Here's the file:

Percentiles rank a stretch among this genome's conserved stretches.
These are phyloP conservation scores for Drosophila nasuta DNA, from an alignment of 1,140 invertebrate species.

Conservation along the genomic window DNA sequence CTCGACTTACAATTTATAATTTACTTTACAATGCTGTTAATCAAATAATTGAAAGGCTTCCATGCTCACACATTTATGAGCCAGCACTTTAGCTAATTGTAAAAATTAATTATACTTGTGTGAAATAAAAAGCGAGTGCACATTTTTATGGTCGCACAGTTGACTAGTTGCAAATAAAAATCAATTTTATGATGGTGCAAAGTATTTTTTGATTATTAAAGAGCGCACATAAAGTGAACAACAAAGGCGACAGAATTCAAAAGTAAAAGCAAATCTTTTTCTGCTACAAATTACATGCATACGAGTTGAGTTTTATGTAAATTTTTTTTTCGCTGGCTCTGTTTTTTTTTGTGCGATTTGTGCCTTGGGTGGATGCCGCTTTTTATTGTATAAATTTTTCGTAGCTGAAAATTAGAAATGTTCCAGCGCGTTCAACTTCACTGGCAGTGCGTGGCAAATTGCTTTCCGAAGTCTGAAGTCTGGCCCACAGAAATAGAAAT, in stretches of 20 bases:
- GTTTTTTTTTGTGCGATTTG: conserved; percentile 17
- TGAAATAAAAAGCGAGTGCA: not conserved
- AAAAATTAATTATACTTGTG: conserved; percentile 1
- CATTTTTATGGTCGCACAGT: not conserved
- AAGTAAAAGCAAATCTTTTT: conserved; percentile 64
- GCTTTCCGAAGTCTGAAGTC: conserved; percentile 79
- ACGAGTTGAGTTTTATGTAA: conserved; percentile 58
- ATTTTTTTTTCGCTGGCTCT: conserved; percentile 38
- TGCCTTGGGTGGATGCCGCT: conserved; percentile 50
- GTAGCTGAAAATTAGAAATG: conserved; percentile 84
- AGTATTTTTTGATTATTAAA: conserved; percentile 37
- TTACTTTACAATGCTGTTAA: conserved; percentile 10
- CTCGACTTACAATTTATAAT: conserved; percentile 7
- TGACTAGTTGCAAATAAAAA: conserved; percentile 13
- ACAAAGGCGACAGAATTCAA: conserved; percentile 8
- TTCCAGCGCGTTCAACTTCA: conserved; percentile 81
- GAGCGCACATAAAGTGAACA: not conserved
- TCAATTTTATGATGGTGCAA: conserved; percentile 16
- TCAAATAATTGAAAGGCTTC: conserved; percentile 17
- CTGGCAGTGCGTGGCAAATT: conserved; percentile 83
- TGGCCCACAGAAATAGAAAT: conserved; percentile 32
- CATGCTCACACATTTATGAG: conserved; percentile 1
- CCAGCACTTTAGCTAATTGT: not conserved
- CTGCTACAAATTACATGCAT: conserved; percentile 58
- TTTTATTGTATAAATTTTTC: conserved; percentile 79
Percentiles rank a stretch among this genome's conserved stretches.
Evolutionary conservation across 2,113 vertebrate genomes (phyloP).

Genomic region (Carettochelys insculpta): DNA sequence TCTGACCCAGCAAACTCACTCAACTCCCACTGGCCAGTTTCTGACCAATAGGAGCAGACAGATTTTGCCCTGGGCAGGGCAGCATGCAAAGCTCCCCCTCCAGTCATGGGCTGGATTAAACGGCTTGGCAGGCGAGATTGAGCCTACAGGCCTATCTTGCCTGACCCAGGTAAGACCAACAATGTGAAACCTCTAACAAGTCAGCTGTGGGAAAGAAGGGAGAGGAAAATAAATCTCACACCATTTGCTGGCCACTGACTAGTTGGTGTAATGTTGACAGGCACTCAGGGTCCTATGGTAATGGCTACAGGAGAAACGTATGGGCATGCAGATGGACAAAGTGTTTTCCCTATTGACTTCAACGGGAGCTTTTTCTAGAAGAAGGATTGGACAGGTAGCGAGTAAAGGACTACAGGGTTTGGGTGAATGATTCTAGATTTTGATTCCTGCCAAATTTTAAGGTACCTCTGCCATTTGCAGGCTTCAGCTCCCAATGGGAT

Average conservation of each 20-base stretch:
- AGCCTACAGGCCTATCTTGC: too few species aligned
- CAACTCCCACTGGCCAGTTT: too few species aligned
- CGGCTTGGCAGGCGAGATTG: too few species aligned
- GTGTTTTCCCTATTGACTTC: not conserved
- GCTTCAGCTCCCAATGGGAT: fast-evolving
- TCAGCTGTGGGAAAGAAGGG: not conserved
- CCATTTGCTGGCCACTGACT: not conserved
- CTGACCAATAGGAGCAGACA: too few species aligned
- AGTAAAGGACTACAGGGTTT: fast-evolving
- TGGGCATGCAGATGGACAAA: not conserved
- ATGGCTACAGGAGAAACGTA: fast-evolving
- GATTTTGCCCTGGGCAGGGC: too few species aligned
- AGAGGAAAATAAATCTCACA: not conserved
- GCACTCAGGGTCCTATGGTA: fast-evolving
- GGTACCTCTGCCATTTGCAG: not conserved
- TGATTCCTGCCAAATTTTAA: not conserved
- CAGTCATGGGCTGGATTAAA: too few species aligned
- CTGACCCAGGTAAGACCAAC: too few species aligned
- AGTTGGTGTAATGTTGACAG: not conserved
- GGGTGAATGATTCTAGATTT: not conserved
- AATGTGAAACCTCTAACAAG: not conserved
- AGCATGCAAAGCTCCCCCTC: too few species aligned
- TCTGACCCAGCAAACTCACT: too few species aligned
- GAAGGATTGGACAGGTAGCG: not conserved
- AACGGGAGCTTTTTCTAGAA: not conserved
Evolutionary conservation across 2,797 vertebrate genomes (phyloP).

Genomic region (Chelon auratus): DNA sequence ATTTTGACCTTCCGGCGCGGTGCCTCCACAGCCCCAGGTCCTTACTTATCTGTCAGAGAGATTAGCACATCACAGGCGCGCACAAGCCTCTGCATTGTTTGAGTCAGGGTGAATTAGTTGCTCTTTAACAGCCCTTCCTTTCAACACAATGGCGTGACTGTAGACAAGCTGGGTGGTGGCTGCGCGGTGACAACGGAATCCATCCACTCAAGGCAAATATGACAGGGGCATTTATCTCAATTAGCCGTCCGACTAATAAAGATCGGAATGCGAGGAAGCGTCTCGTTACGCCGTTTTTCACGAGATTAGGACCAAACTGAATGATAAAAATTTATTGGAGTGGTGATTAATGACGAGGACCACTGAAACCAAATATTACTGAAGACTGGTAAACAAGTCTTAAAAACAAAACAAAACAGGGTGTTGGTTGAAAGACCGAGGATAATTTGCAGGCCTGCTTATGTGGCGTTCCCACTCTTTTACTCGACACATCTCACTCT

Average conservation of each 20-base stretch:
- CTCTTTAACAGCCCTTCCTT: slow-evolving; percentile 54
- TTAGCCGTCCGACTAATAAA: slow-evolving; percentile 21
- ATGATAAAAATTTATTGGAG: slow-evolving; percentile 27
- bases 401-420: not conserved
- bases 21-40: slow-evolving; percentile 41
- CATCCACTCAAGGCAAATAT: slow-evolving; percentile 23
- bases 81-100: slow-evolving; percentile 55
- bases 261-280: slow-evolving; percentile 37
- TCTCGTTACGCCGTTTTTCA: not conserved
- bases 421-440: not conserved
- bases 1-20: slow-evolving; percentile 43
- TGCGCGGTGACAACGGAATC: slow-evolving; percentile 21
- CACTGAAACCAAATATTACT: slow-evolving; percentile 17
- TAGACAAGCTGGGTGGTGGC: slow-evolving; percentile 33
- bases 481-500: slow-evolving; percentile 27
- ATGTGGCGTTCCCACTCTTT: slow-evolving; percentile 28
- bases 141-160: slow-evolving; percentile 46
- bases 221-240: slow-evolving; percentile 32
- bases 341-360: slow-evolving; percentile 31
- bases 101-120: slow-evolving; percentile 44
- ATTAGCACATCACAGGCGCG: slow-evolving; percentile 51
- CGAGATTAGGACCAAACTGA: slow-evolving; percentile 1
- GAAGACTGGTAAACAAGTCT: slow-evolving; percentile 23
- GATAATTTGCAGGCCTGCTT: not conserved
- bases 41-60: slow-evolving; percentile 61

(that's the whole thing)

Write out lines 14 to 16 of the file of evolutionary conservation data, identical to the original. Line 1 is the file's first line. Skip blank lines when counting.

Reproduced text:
- AGTATTTTTTGATTATTAAA: conserved; percentile 37
- TTACTTTACAATGCTGTTAA: conserved; percentile 10
- CTCGACTTACAATTTATAAT: conserved; percentile 7